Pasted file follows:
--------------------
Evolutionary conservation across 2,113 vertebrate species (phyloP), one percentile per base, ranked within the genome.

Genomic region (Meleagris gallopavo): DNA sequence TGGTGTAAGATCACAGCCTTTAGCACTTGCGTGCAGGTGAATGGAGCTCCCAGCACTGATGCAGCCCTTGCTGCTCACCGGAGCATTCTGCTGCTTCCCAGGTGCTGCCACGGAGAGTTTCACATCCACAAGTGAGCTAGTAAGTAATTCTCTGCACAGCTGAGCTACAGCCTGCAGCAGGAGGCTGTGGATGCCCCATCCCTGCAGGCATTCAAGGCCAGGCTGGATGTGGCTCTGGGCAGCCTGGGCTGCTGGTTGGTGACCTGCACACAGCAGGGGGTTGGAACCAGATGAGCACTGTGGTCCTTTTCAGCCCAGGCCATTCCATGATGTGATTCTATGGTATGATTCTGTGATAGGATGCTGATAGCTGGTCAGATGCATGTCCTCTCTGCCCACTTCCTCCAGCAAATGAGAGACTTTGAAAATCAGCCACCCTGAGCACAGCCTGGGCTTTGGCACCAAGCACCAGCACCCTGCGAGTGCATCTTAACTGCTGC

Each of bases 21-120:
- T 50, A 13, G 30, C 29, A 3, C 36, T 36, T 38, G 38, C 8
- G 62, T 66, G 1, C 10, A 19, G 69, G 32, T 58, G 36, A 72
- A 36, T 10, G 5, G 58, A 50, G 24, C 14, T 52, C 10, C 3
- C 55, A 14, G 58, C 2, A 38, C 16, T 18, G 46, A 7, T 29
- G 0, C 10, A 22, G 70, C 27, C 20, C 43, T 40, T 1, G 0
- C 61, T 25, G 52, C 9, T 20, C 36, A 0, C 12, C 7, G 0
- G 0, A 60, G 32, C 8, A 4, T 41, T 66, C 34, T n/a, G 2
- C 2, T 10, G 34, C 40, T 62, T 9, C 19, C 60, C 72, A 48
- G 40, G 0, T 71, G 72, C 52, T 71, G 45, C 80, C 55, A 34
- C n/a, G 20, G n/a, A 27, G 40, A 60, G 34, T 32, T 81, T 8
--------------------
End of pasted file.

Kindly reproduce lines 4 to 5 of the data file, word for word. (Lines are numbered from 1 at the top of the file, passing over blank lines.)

- T 50, A 13, G 30, C 29, A 3, C 36, T 36, T 38, G 38, C 8
- G 62, T 66, G 1, C 10, A 19, G 69, G 32, T 58, G 36, A 72